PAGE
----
Understanding the Hierarchy of Fall Protection to Avoid Fall Protection Misuse
The Hierarchy of Fall Protection is the most effective order of control to neutralize or control fall hazards. This approach echoes regular safety practices for hazard reduction, from elimination all the way to administrative controls. Employing the data obtained from the fall hazard assessments, solutions within the hierarchy can be used on the hazards.
1. Hazard Elimination
The favored solution to any fall hazard is elimination. The factors leading to exposure to the fall hazard is assessed to find out if modifying the procedure, practice, location or equipment will prevent exposure to the fall hazard. Indicating HVAC (Heating, Venting and Air Conditioning) equipment be installed on the ground, or in an equipment room instead of by the edge of the roof, is one demonstration of hazard elimination.
2. Passive Fall Protection
Physical barriers, such as guardrails and covers over holes, constitute passive fall protection. Passive protection is mainly used to offer a greater level of safety, considering the chance for error is lower than with the use of personal protective equipment (PPE). The initial costs of passive protection, although potentially high, are usually more reasonable than the long-term price of PPE. Passive protection may however not be guaranteed if fall hazard exposure is limited in terms of frequency and duration. An total hazard assessment gives the information required to make such kinds of decisions to boost cost-effectiveness.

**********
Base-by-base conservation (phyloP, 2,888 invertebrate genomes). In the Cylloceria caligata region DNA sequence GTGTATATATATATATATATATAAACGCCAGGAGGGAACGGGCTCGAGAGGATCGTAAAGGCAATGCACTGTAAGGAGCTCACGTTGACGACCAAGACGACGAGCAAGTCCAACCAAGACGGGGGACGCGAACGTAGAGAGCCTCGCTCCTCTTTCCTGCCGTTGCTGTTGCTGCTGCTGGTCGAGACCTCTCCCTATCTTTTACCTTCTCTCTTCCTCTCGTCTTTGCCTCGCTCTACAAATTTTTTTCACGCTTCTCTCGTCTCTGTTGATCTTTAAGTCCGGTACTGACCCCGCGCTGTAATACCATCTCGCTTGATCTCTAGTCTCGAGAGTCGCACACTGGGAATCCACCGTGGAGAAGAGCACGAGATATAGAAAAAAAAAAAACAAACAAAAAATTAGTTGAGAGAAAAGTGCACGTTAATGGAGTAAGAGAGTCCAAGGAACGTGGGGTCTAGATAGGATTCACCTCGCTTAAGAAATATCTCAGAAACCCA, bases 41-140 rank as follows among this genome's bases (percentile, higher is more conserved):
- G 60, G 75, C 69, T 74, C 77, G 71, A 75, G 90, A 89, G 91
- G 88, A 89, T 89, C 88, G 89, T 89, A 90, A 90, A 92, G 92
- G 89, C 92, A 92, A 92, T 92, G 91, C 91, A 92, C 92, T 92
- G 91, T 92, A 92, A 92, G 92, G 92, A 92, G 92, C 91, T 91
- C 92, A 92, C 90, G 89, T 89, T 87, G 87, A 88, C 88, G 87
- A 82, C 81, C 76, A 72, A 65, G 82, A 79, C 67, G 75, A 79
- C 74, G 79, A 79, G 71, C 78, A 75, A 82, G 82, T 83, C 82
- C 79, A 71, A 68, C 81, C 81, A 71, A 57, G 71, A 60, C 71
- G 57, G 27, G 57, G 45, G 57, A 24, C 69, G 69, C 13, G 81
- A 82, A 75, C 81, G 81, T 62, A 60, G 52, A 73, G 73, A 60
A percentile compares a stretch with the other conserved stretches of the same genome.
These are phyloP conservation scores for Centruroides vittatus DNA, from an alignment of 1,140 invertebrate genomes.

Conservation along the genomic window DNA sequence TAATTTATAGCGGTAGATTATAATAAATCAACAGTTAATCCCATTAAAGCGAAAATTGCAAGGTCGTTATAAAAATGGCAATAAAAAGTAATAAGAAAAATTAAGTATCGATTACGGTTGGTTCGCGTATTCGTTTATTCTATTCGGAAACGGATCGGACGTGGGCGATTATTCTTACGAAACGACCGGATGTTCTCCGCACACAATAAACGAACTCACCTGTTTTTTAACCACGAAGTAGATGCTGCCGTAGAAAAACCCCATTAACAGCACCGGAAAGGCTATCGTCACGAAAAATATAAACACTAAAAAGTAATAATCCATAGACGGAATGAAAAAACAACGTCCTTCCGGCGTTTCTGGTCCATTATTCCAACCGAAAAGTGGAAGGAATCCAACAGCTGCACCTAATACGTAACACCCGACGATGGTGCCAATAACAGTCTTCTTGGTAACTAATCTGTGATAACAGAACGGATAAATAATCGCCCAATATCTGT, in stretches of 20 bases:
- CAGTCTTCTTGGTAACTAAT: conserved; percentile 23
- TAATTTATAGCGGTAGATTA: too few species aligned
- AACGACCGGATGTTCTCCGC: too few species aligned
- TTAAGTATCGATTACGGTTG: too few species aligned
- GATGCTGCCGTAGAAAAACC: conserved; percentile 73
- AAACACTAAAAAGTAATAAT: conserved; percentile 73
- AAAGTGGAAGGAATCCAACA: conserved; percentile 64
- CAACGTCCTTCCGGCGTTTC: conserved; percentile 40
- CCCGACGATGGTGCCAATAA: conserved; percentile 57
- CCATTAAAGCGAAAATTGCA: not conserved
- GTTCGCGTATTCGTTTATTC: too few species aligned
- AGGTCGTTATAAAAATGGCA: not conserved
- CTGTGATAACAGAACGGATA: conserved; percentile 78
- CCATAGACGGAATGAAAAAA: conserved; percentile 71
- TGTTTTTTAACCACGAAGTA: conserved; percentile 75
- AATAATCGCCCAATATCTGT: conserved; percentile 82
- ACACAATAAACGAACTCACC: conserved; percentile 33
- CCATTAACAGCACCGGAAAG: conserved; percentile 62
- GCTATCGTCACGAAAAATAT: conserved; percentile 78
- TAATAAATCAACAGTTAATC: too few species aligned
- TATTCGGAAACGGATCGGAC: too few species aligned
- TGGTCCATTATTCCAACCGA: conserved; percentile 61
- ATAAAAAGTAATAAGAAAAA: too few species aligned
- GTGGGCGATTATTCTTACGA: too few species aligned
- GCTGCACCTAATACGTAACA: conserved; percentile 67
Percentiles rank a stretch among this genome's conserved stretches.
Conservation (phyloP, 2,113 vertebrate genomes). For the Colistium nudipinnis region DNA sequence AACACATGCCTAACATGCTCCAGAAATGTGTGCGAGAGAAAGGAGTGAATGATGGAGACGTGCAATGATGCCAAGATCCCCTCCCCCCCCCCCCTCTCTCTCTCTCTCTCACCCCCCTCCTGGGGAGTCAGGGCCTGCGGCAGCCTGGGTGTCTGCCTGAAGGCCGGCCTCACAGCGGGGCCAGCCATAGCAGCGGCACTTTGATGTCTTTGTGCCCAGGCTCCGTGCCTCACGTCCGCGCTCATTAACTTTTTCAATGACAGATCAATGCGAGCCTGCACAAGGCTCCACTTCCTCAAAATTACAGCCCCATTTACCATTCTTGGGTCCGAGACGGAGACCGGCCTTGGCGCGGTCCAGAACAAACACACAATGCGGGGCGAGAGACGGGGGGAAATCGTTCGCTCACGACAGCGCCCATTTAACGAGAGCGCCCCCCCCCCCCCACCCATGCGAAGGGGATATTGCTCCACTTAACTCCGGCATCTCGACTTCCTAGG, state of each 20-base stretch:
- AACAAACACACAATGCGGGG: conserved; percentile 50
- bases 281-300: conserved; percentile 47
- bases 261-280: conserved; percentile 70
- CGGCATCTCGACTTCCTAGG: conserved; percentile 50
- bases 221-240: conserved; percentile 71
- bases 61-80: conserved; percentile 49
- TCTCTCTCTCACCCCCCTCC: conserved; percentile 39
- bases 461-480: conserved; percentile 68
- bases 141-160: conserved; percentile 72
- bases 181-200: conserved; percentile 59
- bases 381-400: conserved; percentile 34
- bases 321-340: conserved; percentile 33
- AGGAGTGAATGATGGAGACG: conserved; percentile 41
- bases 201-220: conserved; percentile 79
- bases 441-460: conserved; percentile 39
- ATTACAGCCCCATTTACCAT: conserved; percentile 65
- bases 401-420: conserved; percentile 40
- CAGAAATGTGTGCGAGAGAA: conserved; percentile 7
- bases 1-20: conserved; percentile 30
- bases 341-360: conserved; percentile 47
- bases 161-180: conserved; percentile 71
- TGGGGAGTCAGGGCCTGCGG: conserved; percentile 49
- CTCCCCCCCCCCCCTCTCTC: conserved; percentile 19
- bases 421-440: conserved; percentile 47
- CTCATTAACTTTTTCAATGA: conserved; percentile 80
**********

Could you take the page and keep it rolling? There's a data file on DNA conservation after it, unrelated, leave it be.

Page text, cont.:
3. Fall Restraint Systems
Fall restraint systems are intended to prevent a fall from happening. Fall restraint systems count on PPE to reduce the worker’s range of movement, hence curtailing their ability to physically travel to the fall hazard. Although fall restraint systems are usually underutilized for the reason they are not particularly mentioned in various regulations, they are still preferred over fall arrest systems. Free fall distance is a non-issue for fall restraint systems, which means force arrests, clearance requirements, secondary injuries, etc. are practically out of the picture.
4.Fall Arrest Systems
Fall restraint systems are set up so that falls are allowed by will be arrested within safe force and clearance limits. Fall arrest systems have more risks to them, as the falling worker needs to be stopped with a harmless amount of force and also prevented from hitting the ground or any surrounding structure. Proper fall restraint and fall arrest system training is critical.
5. Administrative Controls
Administrative controls are preventive steps taken to lower the possibility of a fall. They include but are not restricted to warning lines, control lines, designated areas and safety monitors. It should be noted too that OSHA supervises the use of various administrative controls, and it is the responsibility of the fall protection program administrator to know the applicable jurisdictions and regulations.